Blair and New Labour - a View

We are not the masters now. The people are the masters. We are the servants of the people. We will never forget that. Said by Blair at Church House to 400 Labour MPs on May Day 1997 and taking power...... It was not true. From the moment Tony Blair became leader of his party in 1994 and rebranded it as New Labour, he was the undisputed master of the people. See page vii


Though they invoked the people, New Labour could not trust them. See page vii


The people's newspapers, especially the mass market tabloids that had inflicted so much grief on Labour in the past, were to be ingratiated if they could be turned into allies and neutralised where they could not. See page vii


In pursuit of power, New Labour were supplicants to the people, but the great design was to use office to master them. See page vii


In an unguarded remark, delivered with an uncharacteristic public venom that suggested sincere passion, Tony Blair blurted it out: My mission is to destroy the Conservative Party. See page vii


That desire for hegemony, to absorb most opposition and crush the residue, was chillingly suggestive of some of those tyrannical regimes that call themselves 'People's Democracies' and are neither. See page viii


....., Blair described the New Labour as 'the political wing of the British people' Yet the progenitors of this all-embracing self-styled People's Party were tiny in number [ Blair, Brown, Mandelson and Campbell - reviewer ]. Less a mass movement, more a junta who had executed a coup, ..... See page viii


There were excellent reasons for not embarking on such a project [ this book - reviewer thereof ]. New Labour's deserved reputation for wanting to control every word written or spoken about it would present formidable obstacles in trying to get close to the truth......... Because of the concentration of power within this government and the personalities involved, many significant exchanges take place without civil servants present to take an official note.  See page x


He [ Blair - Editor ] assured Ashdown that he was still committed to their secret pre-election pact to form a coalition government in which, so Blair had encouraged the other man to believe, Ashdown would be Foreign Secretary. He had concealed this plan from John Prescott. ........ See page 1


With an unswerving dedication to turning it into a vehicle for power, the modernisers had rebranded the image, deconstructed the philosophy, and re-tooled the policies of their party until its relationship with socialism, as Labour understood it, was barely glancing......... His fiercest conviction about his party was that it had been a failure at delivering to the people it claimed to represent. See page 2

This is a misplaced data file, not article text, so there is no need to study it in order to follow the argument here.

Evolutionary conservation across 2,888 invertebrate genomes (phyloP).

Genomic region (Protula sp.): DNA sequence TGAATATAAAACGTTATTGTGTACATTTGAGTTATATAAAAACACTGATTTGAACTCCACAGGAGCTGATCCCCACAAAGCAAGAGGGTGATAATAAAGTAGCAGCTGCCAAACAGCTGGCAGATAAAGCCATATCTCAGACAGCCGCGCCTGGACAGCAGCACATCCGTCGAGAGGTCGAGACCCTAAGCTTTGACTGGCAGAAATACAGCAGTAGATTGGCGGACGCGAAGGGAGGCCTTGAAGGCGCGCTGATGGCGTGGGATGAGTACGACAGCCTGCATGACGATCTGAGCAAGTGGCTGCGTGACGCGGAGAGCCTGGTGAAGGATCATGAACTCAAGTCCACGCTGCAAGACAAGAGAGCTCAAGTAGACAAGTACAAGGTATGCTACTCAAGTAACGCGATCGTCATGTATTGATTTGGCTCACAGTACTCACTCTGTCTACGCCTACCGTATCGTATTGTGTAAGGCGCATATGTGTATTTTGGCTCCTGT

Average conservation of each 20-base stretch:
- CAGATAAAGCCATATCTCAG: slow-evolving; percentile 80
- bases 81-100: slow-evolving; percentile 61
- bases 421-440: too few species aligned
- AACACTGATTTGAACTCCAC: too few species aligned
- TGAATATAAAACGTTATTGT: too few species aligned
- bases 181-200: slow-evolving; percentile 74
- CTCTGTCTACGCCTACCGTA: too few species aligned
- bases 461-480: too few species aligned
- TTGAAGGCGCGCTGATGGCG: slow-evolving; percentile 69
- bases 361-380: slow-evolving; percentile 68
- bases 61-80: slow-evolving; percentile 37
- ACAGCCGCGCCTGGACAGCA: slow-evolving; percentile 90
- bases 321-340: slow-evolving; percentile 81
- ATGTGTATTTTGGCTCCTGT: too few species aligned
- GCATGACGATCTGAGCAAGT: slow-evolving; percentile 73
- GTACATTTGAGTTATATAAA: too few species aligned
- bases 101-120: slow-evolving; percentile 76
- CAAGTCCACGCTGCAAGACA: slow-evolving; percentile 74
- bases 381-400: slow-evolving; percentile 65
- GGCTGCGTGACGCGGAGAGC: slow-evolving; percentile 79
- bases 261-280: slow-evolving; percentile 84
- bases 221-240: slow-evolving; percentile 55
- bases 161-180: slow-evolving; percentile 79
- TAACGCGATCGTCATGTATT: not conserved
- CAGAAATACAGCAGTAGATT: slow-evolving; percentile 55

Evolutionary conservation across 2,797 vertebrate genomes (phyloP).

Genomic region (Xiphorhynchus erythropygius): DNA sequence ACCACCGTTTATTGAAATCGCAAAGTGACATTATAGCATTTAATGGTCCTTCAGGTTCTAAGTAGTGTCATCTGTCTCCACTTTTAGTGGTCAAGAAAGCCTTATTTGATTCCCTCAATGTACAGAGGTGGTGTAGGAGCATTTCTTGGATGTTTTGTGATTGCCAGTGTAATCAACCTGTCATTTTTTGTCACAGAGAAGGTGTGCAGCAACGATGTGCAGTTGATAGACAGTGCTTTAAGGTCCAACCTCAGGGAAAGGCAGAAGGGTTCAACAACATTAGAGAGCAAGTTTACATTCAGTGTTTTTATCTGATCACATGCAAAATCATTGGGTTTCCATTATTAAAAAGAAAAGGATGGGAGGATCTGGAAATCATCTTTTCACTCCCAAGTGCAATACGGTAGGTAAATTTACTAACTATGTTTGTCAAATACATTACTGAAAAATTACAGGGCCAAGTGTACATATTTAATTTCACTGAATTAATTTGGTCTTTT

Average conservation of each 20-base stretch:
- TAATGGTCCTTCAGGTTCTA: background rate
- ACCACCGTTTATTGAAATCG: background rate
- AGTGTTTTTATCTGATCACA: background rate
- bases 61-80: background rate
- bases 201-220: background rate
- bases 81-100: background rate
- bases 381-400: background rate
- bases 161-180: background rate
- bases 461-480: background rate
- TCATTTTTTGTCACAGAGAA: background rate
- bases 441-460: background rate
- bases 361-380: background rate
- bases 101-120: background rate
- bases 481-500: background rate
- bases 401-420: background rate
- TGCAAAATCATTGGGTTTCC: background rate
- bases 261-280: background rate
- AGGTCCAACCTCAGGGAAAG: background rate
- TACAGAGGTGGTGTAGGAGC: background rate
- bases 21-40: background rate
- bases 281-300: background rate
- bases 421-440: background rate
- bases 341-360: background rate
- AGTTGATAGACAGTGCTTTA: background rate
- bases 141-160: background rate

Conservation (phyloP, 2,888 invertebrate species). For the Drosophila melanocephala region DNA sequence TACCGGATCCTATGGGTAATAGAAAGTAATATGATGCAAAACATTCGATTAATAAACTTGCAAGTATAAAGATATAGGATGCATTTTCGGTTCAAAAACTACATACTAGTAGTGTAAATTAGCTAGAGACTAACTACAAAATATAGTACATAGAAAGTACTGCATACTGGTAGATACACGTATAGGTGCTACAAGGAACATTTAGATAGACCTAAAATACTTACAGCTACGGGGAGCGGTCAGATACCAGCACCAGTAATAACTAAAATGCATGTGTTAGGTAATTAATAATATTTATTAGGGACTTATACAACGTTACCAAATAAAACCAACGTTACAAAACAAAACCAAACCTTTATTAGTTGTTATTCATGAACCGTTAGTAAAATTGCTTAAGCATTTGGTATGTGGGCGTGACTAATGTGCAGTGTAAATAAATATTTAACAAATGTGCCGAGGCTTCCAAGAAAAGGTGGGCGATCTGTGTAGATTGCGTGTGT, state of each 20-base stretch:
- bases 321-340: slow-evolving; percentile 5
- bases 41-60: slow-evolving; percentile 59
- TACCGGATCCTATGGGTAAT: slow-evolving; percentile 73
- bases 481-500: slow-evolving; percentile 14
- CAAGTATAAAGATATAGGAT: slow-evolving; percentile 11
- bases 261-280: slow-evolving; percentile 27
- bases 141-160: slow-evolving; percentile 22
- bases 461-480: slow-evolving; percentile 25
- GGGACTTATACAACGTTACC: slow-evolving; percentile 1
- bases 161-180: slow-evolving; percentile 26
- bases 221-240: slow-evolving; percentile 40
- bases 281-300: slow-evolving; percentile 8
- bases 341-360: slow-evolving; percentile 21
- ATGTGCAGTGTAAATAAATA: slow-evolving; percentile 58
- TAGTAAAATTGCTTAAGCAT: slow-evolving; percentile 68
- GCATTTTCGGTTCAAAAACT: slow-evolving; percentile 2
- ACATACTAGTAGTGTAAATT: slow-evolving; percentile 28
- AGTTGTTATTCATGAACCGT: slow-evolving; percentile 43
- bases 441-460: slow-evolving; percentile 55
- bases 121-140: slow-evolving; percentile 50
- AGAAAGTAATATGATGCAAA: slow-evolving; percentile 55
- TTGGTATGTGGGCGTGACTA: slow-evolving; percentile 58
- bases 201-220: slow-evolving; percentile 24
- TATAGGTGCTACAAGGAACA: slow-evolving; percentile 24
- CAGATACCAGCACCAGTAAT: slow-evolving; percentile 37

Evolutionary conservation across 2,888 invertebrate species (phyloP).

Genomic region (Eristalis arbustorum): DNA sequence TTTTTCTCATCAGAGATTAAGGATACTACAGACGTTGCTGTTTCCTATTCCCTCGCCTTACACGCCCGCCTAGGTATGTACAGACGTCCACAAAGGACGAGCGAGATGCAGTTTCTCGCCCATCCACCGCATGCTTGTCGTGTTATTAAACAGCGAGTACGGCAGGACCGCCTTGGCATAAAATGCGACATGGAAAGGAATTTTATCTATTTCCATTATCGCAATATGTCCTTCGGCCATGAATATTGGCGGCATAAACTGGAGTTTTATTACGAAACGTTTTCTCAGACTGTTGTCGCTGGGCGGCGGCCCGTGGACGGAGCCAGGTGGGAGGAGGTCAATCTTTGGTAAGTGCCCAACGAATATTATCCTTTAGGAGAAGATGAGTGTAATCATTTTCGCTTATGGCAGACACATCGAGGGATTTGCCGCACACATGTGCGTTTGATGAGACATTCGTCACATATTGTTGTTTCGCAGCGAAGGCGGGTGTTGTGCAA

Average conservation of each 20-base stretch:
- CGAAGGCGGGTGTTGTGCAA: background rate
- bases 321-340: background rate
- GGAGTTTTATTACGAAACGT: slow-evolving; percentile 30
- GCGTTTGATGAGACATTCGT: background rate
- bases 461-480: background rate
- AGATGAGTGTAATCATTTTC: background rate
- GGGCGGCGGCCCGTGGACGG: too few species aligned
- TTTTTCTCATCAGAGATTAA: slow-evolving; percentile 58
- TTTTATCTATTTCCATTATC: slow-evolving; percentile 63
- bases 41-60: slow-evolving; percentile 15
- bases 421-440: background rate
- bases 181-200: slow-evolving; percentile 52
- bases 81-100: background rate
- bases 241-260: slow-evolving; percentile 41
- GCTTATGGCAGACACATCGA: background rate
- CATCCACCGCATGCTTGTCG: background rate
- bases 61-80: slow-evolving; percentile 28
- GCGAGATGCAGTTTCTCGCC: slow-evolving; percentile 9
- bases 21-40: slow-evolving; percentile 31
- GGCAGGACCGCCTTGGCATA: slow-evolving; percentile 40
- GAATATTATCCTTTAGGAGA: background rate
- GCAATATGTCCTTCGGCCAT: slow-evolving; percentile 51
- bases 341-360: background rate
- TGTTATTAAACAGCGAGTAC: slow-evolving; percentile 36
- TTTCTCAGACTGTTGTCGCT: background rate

Blair recognised that much of the Labour Party suffered him only on the basis that he would deliver power. There was one chance to win. See page 3


Further he says that Brown hates Blair because he didn't get to be Prime Minister; that Mo Mowlam did what many man had wanted and  told Ian Paisley to fuck off; that Frank Field and Harman hated each other passionately when they were supposed to be working with each other; that Frank was supposed think the unthinkable, not spend the unspendable [ on dole bludgers - reviewer ]; that there were major panics when Mandelson was caught out over taking money from Robinson and lying on his mortgage form and on other occasions. You will have to read it for yourself to find out what a cunning, manipulative  shower they are, albeit they make the Tories look like deadbeats. However Blair did well when Princess Diana bought it. Snake oil sales man extraordinaire. The direct quotations are mainly from the introduction to  Servants of the People: The Inside Story of New Labour by Andrew Rawnsley. Mr Rawnsley was worked for the BBC and The Observer which means that he is a Labour man [ but not a working man ] which makes it more difficult to accuse him of malice.


Blair's inner circle
Albeit sans Mandelson; odd.


An update on Blair's track record:-

Mandarins moan about Blair
It is seriously unusual for senior civil servants to go public, especially about the PM of the day. Robin Butler did a while ago. He was evidently not alone in his distaste. It sound pretty muted but anything in public means major discontent.


Lord Butler on Blair
Lord Butler is the head of the Civil Service and the man who knows, who is trusted, who is utterly discreet. For him to tell The Spectator that Blair is a dreadful prime minister must be unprecedented and cannot be dismissed as mere disgruntlement.


Errors & omissions, broken links, cock ups, over-emphasis, malice [ real or imaginary ] or whatever; if you find any I am open to comment.

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Updated  on  Friday, 07 September 2012 18:06:11